is closing the engine will want roll forward PAST the way point and the
lash in the transmission and chain will make it so you can not stop the
engine, so let it go just past, then roll the wheel backwards and secure it
with the brake or bar again. Now proceed to adjust the Exhausts.

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ALWAYS! ALL 4 STROKE ENGINES: With the engine rotating its correct direction
the exhaust is adjusted when the intake is closing and the intake is
adjusted when the exhaust is opening!

Adjustment:
If you are a feeler gauge kinda guy; As the clearance is so small and you
can not get a straight approach with the feeler gauge dont be surprised if
you can not get it in. I like to loosen the jam nut (10mm box wrench) and
loosen the (one at a time) adjuster a couple of turns, slip the gauge in,
turn the adjuster down lightly against it, then tighten the jamb nut. In
doing so often the adjuster will creep tighter slightly and cause the
clearance to close up. What you need to do as you tighten the jamb nut is do
kind of an isometric exercise where you are holding the adjuster against
rotation with equal and opposite force of the rotation of the jamb nut!
This may take several practice attempts. As soon as you have tightened the
jamb nut, do not pull the feeler gauge out, just try to slide it around in
the gap! When you have it right it should slide with some, but minimal drag
or resistance, no drag and it is too loose, heavy drag and it is too tight,
may even be holding the valve open? Take a little time, you will have to
redo a few times at first but once you pull the gauge out you may not be
able to get it back in so get it right first! Oh, and by the way, the jamb
nuts need to be tight!

If you are a 1/6th turn kinda guy; I think it was the Husaberg guys that
came up with the theory that fraction of a turn will do! The Bergs have a
different thread pitch, I think they use 1/5th of a turn? My first reaction
was that is crude, then I tried it a few times, now do it every time. That
is based on a turn equates to .75mm (on the KTM tread) and.75 div by 6 =
.125mm and .12mm is spec so for all practical purposes 1/6 turn is right on!
Loosen the jam nut (10mm box wrench) and very lightly tighten (one at a
time) the adjuster till it contacts the valve, note where the screw slot is
aimed, turn the jamb nut to a corner of the hex aliens with the slot, make a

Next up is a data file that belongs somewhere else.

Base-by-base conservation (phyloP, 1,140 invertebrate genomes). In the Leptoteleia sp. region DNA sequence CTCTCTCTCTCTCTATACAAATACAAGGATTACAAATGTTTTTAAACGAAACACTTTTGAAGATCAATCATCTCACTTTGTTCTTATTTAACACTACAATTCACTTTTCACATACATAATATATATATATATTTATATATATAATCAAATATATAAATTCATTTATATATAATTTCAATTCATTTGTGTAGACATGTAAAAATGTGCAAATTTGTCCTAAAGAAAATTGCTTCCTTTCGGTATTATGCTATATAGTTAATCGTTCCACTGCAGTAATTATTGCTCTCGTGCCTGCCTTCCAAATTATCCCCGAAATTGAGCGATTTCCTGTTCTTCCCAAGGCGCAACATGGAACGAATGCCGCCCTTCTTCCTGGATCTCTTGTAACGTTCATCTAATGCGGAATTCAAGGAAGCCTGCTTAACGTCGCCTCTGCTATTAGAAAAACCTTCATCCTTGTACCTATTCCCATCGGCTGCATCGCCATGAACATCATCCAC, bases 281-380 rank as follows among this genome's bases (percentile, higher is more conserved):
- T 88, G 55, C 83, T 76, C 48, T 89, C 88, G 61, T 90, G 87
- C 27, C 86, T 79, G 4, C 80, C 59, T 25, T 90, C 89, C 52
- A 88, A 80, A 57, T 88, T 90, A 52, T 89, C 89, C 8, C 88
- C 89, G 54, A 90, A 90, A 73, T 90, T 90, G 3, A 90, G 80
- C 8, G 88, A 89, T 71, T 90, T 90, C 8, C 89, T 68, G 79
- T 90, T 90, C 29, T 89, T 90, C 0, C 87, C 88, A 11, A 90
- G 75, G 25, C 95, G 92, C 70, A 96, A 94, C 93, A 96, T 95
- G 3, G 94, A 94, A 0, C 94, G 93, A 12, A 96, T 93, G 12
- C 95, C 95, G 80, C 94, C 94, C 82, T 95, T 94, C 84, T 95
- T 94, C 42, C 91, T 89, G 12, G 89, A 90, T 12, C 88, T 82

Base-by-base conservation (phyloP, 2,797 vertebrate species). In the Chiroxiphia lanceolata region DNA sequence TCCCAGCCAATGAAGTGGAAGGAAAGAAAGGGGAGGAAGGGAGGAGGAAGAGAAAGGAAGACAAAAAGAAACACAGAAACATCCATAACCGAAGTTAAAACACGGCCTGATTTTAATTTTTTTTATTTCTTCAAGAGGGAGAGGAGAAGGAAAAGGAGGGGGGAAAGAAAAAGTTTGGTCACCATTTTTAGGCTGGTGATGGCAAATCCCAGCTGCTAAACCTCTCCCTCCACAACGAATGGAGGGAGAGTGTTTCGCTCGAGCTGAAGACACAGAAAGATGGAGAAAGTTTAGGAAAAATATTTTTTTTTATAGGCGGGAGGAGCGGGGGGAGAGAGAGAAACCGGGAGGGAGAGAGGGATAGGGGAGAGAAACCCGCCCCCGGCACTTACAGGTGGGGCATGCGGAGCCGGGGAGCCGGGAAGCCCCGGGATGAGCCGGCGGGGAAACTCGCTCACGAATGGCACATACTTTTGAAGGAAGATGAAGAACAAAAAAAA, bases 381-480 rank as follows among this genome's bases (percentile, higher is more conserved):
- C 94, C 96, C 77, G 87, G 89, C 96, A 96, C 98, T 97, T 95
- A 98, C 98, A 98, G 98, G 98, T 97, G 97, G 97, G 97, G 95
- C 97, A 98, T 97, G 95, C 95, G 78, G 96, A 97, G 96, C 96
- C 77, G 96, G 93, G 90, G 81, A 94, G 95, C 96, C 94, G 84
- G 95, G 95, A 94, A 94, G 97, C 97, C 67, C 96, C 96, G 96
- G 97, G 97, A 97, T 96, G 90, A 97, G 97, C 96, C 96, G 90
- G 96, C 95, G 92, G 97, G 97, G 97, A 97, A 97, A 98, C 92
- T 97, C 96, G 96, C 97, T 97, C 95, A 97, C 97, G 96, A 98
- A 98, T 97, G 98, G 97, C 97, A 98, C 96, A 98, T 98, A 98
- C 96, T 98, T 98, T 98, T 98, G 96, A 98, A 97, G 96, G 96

small scratch in the cover gasket surface in line with the next hex point
left (hex being 1/6th turn to the next point). Then turn the slot to that
point, then tighten the jamb nut. In doing so often the adjuster will creep
tighter slightly and cause the adjuster to tighten up. What you need to do
as you tighten the jamb nut is do kind of an isometric exercise where you
are holding the adjuster against rotation with equal and opposite force of
the rotation of the jamb nut! This may take several practice attempts. As
soon as you have tightened the jamb nut just double check that it did not
creep, the slot aimed at the mark we made 1/6 turn left of contact and move
on the next valve.

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The jamb nuts need to be tight and there are a couple of ways to deal with
it;
1: Get out the torque wrench, check the factory spec and torque it down.
Problem is with that is your locked into using a socket so you wont have
the screw driver resisting movement of the adjuster, if the torque was close
it should be OK. If it turned the nut much it may creep the adjuster around
and changed your clearance setting. Thus what you have to do is be very
close by hand before putting the torque wrench on it.
2: Perfect way, fabricate a crows foot type box wrench so you can use the
torque wrench and the screwdriver simultaneously. In doing so there is a
leverage factor that needs to be computed to arrive at a different (lower)
torque spec and you probably need four hands to do it.
3: My way again. Put a nut and bolt together in a vice and torque to the
spec, put the undoubtedly shorter box wrench on it to get a feel for how
tight that is. Repeat a few times and feel how tight that torque feels. Then
set the torque wrench aside and do it by hand.

Now that we are done lets just double check our work, remove the bar from
the rear wheel and rotate the engine forward to the checking points, hold it
there with the rear brake momentarily and confirm a small amount of lash.

Re-assemble dont forget, add coolant, return the toothbrush to its owner,
go ride.